Kunsthalle am Hamburger Platz, Gustav Adolf Str. 140, 13088 Berlin
1. until 22. February 2013
Artist: Radoš Antonijević, Erik Alalooga, Marc Haselbach, Aleksandar Jestrović Jamesdin, Silvia Lorenz, Marina Marković, Tanel Saar, Darko Stojkov, Selman Trtovac, M.I. Kamenoff, Ana Zejak, Veljko Zejak and guests.
Links: Hybrid object Web site
Brings you events:
4.2. 19-22 h “RAKIA connecting people. Bio – Happening”
12.2.2013 , 19 h Opening of the exhibition
8.2. 16-19 h “Eastern Promises – Pecha Kucha Event” Discussion
Author of the project, sculptor Veljko Zejak, initiated this project as a self-organization of artists in collaboration with various cultural institutions and curators aiming to create a kind of creative art network. This way, we try to realize the project in the different cultural and production conditions using the same thematic issues. The realization of this project in the form of a residency and exhibition events was held in 2010 in Belgrade (SKC Gallery, the French Cultural Centre, Pavilion Cvijeta Zuzoric) in 2010 and 2011 at the Museum of Too Modern Art, Slovenia and 2011, the Galerie La Vitrine in Paris. Leading idea that is present from the very beginning of this project is the usage of subjects/ abandoned objects that contain information about their usage and in the same time are subjects of personal memory.
Along with the host artists from Berlin, a group of artists from Eastern Europe will participate in the project: Serbia, Slovenia and Estonia. There are going to be thematic lectures organised at the faculty Kunsthochschule Berlin Weissensee as well. Artists will present their work, project and discuss about the art scene and the specific conditions for production and development of contemporary art practices in the countries of their origins. One of the specifics that is developing increasingly and globally, but in the area of Eastern Europe has its own uniqueness, is the self-organization and the collaboration of artists on the principles of agricultural cooperatives from the era of socialism. In this sense, the project will present artists from art associations Third Belgrade; MOBA Banatska Dubica; Inex film, Belgrade; Container Art Gallery, Tallinn and guest from Berlin – Milchhof Pavilion. Those principles of association arises Utopia, decentralization and relocation of art from the traditionally mainstream defined framework. This is an art that is being developed in the city suburbs , factory complexes or in rural areas at the eastern edges of Europe.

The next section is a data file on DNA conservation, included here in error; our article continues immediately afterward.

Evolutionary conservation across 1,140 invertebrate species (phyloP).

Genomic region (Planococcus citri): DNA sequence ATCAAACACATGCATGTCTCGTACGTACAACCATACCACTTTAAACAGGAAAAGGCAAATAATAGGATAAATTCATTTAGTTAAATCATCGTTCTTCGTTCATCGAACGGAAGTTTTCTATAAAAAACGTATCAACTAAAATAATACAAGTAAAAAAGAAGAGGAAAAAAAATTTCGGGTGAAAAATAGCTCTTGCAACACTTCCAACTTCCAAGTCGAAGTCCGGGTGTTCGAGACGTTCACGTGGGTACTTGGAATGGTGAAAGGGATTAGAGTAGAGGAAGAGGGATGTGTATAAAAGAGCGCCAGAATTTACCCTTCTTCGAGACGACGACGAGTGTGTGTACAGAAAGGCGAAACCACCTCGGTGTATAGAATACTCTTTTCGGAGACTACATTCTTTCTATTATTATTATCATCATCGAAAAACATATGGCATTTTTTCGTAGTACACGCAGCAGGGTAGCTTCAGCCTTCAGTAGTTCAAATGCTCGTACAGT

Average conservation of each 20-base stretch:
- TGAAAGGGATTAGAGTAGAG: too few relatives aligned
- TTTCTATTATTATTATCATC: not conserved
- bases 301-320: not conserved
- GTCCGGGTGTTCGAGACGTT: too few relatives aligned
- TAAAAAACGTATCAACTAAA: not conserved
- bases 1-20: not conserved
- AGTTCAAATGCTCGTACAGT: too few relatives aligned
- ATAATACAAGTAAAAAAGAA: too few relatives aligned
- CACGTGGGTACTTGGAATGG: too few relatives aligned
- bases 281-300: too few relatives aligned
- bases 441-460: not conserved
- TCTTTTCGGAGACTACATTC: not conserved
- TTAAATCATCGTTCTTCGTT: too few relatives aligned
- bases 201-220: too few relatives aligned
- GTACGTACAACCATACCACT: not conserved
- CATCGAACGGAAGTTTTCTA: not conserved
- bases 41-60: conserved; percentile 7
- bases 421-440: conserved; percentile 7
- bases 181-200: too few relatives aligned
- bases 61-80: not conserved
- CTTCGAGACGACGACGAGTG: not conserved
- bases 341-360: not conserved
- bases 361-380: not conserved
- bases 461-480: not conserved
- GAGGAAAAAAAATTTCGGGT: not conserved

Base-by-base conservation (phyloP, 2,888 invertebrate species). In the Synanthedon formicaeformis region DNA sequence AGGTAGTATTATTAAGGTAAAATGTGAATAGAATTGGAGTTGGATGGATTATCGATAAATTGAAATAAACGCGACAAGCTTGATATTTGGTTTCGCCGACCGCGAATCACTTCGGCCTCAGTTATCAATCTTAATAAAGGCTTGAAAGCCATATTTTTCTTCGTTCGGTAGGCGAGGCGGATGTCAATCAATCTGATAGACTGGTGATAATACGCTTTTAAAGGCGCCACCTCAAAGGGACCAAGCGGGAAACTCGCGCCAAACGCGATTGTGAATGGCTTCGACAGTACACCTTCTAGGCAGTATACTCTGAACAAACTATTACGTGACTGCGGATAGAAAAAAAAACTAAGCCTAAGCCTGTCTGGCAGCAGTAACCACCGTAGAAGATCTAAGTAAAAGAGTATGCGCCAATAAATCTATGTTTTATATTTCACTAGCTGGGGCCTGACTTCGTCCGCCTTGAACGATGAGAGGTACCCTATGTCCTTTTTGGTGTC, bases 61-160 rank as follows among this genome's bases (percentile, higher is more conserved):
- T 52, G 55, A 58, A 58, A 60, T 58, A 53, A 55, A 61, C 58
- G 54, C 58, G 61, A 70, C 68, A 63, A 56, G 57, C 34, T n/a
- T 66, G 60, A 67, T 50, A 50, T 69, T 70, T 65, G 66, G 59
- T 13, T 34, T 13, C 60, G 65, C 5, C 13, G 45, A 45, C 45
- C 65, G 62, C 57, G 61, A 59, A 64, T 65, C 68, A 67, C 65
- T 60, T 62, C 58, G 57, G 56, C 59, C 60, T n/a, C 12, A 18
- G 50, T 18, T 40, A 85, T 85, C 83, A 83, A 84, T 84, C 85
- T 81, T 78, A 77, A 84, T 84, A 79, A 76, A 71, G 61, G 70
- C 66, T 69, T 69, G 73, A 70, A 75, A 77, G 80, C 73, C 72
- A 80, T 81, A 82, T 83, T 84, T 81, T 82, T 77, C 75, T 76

Proposla for the exhibition “We live on a star” at Henie Onstad Art Centre, Oslo
Inside a cube, where each wall measure 4 by 3 meters, the same size as Ryggen’s work “We live on a star”, the atmosphere will change from one strong extremity to the other. Calm, meditative and peaceful ambiance shift to unsafe, disturbing surroundings, by the changing use of sound and light. The fact that Hannah Ryggen’s peaceful tapestry “We live on a star” ‐ that was also political, as she wanted to remind politicians passing the tapestry every day about humanity and love ‐ ended up damaged by a right wing extremist, is in an almost scary way linking back to Ryggen’s strong political works fighting fascism Nazism and extremism.
The walls of the cube are made of aluminium sheets. Like the tapestry, the walls are wounded. Their wounds come from gun shots. As such, references to the tapestry and to the shooting include both the attack on the Government building and the attack at Utøya. The gun shot holes are visually beautiful, but with disturbing connotations. From the outside, light will be streaming in through the holes, to the darker inside. Associations could go to stars on the sky, enhanced by sound with warm tones. Then the atmosphere will change ‐ more disturbing, cold sounds, where the music itself is shooting towards the audience, the light will be more focused in sharp lines, using small amount of smoke to make the light lines visible. Then the smoke will disappear through the holes, the sound will calm, and the loop starts again.
Entering the cube, the visitors should take of their shoes. The reason for this is not only providing a feeling of vulnerability, it is also due to the textile on the floor; a needle felt made of human hair. The Serbian artist Zoran Todorovic made this felt for the Venezia Biennale 2009, by gathering hair from 250.000 persons.